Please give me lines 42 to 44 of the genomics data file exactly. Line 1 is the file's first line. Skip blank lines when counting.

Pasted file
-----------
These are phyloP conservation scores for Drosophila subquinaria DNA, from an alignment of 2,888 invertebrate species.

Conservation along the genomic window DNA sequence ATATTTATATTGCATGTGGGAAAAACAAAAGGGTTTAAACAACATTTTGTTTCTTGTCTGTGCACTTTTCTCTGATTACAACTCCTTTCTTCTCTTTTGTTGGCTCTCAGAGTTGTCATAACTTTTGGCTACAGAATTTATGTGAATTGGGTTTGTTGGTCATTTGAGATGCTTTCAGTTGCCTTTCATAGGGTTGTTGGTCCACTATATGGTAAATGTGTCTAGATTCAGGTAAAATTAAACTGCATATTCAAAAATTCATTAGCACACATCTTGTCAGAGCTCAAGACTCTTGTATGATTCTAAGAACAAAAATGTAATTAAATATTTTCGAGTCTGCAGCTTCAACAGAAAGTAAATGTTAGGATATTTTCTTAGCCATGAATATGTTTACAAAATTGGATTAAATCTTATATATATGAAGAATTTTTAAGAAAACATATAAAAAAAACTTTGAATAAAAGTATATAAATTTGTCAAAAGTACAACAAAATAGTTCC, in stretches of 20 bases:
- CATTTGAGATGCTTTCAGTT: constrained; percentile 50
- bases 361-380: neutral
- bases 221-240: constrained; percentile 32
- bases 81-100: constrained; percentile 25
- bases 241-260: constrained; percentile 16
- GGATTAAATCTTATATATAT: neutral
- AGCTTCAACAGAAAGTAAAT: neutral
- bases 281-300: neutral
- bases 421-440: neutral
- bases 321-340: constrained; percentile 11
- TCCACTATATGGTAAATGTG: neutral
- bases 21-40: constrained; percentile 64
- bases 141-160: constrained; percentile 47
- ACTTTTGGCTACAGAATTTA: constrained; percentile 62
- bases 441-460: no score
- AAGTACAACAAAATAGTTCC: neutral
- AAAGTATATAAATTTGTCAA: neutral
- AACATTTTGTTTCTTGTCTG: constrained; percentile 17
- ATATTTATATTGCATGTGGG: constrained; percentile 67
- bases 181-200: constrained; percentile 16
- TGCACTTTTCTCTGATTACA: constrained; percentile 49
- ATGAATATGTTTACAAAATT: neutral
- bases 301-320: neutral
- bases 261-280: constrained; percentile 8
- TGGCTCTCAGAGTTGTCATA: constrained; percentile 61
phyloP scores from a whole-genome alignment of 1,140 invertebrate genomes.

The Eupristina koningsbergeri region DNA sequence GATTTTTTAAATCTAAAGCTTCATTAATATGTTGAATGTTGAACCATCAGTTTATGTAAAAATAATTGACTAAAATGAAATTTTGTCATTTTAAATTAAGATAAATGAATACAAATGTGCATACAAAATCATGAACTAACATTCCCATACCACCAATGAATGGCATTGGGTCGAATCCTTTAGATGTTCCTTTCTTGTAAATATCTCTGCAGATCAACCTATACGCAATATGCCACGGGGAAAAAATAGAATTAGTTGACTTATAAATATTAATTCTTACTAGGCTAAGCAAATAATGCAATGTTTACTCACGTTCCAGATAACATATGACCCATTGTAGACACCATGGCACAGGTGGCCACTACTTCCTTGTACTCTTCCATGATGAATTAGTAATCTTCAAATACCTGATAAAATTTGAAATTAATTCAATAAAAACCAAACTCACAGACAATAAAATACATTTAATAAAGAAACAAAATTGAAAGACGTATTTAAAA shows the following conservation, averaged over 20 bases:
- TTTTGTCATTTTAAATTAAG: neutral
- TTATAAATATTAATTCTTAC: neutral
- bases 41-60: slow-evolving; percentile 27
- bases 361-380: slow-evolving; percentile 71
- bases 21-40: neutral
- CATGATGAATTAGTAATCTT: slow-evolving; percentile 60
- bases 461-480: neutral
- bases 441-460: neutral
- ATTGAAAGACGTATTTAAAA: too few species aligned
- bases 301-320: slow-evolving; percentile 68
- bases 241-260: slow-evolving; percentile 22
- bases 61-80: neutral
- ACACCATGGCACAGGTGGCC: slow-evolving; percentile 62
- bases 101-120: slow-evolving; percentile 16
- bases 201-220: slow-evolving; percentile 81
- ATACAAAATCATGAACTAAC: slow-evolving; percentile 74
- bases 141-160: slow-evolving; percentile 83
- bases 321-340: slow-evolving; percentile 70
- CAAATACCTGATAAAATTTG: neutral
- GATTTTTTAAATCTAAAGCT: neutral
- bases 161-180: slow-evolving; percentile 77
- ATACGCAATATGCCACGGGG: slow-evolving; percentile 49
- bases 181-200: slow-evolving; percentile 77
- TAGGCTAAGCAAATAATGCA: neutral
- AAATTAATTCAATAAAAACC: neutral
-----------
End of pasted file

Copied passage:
- ACACCATGGCACAGGTGGCC: slow-evolving; percentile 62
- bases 101-120: slow-evolving; percentile 16
- bases 201-220: slow-evolving; percentile 81